• Central Vertigo – The atlas surrounds the brainstem. Even a slight misalignment can affect brainstem function. Also, the cervical spine facilitates blood flow to the brain, so misalignments can keep the brain from getting all of the oxygen it needs. Clearly, for optimally central nervous system function, a properly aligned atlas is necessary.

We’ve put together a 5-step plan to help our readers get rid of vertigo the safe and natural way, by seeking upper cervical chiropractic care.

Step 1 – Discovering Upper Cervical Chiropractic Relief

You’re well on your way because you’ve already reached this step. So many patient testimonials start with the patient saying that he or she had never heard of this subspecialty in the chiropractic field. Hopefully, this article along with others on the Upper Cervical Awareness blog will help you to learn about this effective means of helping vertigo and many other conditions, providing long-term results.

Step 2 – Setting Up the Initial Visit

This is often as simple as making a phone call or submitting an online contact form. The tricky part is finding a practitioner near you since the number of chiropractors who use upper cervical techniques are a small fraction of the field. One way to locate a practitioner in your area is to use the search feature on this site. It will help you to locate one of our preferred upper cervical chiropractors in your area.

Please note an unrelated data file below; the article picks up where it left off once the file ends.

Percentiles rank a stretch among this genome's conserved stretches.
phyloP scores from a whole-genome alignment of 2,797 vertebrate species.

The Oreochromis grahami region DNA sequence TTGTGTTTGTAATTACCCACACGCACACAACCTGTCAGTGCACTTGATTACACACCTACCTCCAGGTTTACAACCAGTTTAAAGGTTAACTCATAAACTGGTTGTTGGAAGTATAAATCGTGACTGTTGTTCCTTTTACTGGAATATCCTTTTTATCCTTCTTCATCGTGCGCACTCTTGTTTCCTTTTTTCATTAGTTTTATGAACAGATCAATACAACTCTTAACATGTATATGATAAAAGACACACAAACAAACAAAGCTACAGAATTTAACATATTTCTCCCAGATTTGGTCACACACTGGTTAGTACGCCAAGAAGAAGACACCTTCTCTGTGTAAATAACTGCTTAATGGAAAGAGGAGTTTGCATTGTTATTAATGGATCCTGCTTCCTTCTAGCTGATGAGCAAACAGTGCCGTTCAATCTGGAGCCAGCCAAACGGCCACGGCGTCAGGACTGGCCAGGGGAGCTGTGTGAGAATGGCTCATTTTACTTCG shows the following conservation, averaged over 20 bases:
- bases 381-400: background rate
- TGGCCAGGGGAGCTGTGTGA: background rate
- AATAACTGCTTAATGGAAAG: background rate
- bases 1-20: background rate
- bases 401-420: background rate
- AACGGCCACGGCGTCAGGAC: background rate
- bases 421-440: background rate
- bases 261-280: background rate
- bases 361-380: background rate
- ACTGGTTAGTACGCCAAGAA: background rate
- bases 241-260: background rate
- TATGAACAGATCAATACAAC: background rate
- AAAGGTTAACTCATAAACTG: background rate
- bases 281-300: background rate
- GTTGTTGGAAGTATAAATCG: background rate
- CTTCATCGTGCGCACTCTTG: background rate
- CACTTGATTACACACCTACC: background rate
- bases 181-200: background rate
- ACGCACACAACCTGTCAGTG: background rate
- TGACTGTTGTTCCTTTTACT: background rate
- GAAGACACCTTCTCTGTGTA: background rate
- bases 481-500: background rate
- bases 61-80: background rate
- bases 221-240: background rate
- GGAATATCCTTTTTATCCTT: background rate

Step 3 – A No-Obligation Consultation

Most practitioners offer a free (or low-cost) consultation. This will help you to determine if upper cervical chiropractic is a good option for you. There is no obligation. If you don’t like what you hear on the initial call or the first visit, you are free to walk away and give something else a try. What we find is that most people who get to speak with a practitioner about upper cervical chiropractic realize the potential benefits when it comes to vertigo and many other health problems. This helps to build anticipation for the results.

Step 4 – Patient History, Diagnostic Imaging, Examination

Now we start getting to the root of things. Not in all cases, but frequently, a patient history helps to identify a possible cause of an upper cervical misalignment. Perhaps you were in a car accident or suffered a sports injury. Horseback riding injuries are also common. However, even a slip and fall can lead to an upper cervical misalignment. Then there are wear and tear causes such as an office job where the desk is not set up in an ergonomic way or someone who does a lot of driving. Unfortunately, we do sometimes run into cases where the injury was caused by things like an assault or domestic abuse.